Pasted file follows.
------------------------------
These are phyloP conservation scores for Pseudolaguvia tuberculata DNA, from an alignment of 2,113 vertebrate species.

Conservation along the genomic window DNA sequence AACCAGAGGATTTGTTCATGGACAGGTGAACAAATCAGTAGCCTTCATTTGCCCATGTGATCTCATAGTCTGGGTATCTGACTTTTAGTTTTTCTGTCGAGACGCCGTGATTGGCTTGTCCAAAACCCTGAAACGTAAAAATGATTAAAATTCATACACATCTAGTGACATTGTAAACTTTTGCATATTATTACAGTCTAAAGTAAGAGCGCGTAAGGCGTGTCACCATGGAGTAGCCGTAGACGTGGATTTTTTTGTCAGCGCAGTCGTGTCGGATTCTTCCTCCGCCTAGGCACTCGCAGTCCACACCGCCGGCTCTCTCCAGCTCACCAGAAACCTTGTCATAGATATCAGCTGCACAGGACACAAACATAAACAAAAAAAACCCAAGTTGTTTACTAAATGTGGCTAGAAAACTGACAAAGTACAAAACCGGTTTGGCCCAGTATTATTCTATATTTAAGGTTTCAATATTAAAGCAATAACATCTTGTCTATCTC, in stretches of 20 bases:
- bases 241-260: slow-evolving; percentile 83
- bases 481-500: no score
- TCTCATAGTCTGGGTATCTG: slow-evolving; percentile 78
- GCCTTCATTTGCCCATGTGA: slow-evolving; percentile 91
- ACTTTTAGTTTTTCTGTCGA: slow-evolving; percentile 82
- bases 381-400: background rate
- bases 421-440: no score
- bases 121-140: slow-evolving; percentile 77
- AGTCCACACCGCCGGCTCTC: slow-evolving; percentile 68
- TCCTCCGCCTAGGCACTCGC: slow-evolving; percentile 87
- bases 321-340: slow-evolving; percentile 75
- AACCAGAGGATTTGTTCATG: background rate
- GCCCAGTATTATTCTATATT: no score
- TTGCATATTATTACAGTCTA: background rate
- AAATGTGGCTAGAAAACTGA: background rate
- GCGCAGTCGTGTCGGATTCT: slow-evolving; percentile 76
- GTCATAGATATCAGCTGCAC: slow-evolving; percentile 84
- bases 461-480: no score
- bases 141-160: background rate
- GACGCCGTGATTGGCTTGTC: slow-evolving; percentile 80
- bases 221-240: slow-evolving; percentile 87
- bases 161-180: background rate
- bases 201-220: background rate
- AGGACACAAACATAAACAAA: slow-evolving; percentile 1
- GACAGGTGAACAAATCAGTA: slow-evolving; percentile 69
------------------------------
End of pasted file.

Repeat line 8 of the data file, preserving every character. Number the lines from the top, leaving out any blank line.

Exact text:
- bases 381-400: background rate